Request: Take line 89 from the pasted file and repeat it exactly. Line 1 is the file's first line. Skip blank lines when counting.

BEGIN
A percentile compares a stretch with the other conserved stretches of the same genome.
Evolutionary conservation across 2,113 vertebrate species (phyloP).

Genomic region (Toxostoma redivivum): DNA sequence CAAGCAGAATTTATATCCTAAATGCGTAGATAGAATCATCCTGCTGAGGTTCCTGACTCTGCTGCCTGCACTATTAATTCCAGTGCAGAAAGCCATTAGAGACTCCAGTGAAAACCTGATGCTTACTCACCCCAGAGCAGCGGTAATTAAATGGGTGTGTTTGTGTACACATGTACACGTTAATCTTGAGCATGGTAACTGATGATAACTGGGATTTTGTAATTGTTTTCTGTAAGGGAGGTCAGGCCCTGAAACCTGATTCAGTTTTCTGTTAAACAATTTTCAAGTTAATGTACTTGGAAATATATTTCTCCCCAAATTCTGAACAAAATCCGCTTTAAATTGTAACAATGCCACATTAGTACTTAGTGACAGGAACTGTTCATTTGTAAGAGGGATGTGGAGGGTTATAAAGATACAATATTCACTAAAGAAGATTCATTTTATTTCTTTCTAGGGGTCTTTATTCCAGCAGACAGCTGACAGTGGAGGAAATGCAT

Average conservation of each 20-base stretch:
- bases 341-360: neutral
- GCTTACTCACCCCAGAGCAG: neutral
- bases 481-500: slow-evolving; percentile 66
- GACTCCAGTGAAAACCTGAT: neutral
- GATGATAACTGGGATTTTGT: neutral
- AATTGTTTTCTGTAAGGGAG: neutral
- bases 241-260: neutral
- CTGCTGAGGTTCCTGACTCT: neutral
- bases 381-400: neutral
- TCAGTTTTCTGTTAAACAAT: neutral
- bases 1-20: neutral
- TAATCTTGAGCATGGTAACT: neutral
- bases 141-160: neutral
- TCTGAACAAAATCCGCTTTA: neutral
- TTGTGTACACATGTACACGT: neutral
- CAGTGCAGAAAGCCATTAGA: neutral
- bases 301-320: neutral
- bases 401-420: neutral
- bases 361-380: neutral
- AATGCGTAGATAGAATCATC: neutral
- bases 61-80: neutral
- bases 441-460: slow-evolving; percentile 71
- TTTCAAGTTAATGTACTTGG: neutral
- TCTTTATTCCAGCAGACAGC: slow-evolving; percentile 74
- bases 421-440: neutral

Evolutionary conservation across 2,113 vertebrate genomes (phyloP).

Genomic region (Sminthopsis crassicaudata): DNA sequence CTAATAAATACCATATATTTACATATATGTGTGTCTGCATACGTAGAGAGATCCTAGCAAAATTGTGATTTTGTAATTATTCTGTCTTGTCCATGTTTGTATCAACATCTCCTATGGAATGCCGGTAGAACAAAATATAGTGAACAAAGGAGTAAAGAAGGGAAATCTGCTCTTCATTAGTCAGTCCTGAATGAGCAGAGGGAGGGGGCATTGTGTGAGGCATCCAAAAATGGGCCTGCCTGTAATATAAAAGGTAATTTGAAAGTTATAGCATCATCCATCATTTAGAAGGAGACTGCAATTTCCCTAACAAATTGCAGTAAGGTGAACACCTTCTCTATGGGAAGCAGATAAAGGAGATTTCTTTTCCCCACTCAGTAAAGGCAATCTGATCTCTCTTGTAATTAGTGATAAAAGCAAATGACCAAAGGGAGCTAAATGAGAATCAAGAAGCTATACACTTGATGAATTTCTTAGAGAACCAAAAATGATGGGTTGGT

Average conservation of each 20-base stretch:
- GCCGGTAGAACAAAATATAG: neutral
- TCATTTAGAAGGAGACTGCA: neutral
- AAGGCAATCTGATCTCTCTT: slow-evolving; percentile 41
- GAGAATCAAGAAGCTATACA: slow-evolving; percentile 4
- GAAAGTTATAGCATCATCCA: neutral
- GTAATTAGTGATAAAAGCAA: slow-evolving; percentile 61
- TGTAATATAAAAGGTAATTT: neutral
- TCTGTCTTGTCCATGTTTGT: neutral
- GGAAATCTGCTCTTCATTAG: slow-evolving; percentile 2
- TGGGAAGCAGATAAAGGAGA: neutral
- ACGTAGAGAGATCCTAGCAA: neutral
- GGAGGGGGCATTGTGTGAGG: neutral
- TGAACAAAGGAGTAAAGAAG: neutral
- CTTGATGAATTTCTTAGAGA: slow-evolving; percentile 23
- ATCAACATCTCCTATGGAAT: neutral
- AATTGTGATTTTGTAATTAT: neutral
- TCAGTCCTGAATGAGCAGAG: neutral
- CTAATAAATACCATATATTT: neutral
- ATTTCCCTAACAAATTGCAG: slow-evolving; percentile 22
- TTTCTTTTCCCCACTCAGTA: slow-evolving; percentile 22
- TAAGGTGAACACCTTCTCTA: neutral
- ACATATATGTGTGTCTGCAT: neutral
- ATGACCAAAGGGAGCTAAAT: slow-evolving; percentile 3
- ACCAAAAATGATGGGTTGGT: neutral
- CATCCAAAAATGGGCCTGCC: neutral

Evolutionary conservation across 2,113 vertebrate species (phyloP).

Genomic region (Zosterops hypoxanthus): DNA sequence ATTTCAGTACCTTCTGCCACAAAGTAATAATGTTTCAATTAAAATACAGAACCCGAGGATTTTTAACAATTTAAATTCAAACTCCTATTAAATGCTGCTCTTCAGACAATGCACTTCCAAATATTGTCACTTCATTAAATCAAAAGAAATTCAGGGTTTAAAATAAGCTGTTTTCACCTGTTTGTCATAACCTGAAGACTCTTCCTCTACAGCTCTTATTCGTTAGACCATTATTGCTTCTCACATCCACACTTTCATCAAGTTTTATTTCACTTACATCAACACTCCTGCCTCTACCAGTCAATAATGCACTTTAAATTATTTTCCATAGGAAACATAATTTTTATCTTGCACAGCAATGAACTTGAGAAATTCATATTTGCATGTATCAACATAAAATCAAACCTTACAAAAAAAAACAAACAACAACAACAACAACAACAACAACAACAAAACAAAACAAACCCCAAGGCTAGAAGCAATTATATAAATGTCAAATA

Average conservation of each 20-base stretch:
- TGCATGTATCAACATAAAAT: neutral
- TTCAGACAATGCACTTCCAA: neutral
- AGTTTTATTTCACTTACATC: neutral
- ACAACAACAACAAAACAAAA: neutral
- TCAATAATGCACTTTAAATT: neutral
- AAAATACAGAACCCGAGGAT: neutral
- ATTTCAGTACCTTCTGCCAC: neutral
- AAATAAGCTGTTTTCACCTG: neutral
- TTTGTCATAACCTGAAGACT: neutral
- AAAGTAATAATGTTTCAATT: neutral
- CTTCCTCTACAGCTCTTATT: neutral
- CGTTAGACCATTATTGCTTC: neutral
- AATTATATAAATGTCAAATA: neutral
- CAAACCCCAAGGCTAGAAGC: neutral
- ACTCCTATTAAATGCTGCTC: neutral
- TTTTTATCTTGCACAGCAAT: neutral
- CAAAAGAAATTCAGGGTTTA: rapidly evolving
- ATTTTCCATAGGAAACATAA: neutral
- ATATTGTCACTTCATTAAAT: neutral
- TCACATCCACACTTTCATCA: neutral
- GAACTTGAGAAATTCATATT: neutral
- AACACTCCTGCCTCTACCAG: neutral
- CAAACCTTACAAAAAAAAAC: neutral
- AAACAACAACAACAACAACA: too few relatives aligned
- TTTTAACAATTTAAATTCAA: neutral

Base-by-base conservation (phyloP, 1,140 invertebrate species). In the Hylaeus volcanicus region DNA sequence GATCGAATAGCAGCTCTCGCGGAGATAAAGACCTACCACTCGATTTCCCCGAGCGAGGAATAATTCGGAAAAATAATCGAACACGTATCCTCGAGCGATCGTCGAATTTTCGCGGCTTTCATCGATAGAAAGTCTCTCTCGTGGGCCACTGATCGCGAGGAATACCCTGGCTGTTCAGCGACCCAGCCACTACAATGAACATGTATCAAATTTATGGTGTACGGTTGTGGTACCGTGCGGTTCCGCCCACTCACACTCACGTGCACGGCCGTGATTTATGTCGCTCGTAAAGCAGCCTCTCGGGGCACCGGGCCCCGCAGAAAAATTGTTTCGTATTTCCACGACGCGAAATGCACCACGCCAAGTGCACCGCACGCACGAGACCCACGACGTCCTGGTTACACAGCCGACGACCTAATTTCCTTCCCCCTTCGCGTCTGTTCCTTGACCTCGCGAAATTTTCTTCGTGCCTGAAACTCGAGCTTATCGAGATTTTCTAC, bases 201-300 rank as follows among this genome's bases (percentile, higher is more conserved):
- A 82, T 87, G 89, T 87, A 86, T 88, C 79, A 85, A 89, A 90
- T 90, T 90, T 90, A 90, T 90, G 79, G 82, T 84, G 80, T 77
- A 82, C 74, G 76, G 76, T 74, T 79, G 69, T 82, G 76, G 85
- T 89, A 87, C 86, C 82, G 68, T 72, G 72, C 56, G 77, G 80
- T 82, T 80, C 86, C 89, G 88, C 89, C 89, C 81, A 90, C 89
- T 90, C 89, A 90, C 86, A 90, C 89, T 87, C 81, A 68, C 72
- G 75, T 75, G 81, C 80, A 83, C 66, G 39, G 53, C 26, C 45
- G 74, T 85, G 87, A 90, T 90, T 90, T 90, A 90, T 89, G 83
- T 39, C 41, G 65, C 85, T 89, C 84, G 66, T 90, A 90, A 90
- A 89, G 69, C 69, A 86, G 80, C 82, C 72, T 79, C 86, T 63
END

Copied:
- A 82, C 74, G 76, G 76, T 74, T 79, G 69, T 82, G 76, G 85